That includes the incident in El Salvador, which the congressional source said the Secret Service has told Congress it is looking into as well.
The KIRO report cited an unnamed U.S. government contractor who worked extensively with the Secret Service advance team in San Salvador before President Barack Obama’s trip there in March 2011.
The source said he was with about a dozen Secret Service agents and a few U.S. military specialists at a strip club in the city a few days before Obama arrived.
The men drank heavily at the club, and most of them paid extra for access to a VIP section where they were provided sexual favors in return for cash, the source told the station.
The station reported that the strip club’s owner corroborated the allegations. The owner confirmed that a large number of agents, and some military escorts, “descended on his club” that week and were there at least three nights in a row, KIRO reported.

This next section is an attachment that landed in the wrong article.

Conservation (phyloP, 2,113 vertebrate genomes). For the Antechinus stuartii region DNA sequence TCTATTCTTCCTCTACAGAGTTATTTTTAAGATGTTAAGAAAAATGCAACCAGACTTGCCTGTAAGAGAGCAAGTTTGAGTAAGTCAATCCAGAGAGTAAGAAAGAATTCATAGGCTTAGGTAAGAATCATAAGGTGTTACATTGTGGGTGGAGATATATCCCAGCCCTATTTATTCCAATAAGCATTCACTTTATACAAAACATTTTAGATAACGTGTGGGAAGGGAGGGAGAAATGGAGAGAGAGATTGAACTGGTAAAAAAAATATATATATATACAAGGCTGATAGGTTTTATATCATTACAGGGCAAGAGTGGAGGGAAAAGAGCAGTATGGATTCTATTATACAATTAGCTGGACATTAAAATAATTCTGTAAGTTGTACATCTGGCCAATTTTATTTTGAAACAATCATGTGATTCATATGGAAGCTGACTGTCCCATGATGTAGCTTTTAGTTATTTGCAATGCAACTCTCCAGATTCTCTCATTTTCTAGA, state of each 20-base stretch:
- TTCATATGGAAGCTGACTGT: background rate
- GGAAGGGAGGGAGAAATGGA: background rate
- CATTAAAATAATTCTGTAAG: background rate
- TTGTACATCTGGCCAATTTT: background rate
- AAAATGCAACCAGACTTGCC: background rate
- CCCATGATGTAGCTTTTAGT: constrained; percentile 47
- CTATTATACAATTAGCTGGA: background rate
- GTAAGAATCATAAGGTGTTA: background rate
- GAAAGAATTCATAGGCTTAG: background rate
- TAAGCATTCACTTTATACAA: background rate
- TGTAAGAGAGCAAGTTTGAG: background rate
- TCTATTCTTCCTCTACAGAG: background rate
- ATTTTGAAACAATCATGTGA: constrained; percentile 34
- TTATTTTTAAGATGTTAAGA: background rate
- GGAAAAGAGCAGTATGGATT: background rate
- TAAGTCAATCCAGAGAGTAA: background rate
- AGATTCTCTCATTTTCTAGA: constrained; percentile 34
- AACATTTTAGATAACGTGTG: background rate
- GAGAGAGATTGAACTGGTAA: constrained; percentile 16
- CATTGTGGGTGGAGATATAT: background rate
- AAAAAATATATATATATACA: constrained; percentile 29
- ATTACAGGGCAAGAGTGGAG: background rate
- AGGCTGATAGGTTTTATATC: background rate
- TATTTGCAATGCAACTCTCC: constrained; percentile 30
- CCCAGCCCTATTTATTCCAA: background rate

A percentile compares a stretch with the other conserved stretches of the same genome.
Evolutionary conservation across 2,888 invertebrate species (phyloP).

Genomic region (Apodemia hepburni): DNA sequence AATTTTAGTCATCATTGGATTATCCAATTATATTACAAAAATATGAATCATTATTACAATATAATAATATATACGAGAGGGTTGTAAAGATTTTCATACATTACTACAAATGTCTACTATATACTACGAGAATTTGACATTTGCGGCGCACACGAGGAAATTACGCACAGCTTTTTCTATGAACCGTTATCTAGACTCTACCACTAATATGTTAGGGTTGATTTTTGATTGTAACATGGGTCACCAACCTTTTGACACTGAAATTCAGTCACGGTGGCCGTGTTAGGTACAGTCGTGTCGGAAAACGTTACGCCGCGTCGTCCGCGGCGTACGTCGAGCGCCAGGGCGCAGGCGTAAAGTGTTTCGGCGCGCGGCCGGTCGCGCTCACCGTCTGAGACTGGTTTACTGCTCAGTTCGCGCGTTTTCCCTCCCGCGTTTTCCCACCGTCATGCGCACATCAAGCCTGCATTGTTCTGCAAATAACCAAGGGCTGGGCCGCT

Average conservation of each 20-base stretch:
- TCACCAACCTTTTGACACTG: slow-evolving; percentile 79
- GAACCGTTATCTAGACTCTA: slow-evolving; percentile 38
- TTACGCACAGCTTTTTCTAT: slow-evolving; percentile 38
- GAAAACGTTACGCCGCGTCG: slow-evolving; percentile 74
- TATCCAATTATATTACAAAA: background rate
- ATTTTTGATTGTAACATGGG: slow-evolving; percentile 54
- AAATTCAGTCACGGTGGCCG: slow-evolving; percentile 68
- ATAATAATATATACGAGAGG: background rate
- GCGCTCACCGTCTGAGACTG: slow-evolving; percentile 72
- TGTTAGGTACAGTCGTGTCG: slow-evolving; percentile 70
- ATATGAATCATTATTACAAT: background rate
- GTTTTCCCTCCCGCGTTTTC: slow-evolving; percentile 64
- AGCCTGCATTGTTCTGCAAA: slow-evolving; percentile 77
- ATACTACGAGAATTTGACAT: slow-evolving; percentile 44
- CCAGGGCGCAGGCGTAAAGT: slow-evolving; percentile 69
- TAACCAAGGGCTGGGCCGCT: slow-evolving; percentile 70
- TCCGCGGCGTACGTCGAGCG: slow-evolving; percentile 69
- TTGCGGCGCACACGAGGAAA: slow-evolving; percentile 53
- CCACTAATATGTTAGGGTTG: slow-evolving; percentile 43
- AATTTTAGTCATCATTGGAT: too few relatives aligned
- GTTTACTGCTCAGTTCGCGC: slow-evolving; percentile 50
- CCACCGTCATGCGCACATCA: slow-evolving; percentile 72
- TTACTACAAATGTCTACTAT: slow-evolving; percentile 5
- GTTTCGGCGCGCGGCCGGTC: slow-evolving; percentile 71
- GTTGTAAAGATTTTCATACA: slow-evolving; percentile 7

The owner said his club routinely takes care of high-ranking employees of the U.S. Embassy in San Salvador as well as visiting agents from the FBI and U.S. Drug Enforcement Administration, KIRO said. The owner said his reputation for “security” and “privacy” makes his strip club popular with “those who want to be discreet.”
The government contractor source said he told the agents it was a “really bad idea” to take the strippers back to their hotel rooms, but several agents bragged that they “did this all the time” and “not to worry about it,” KIRO reported.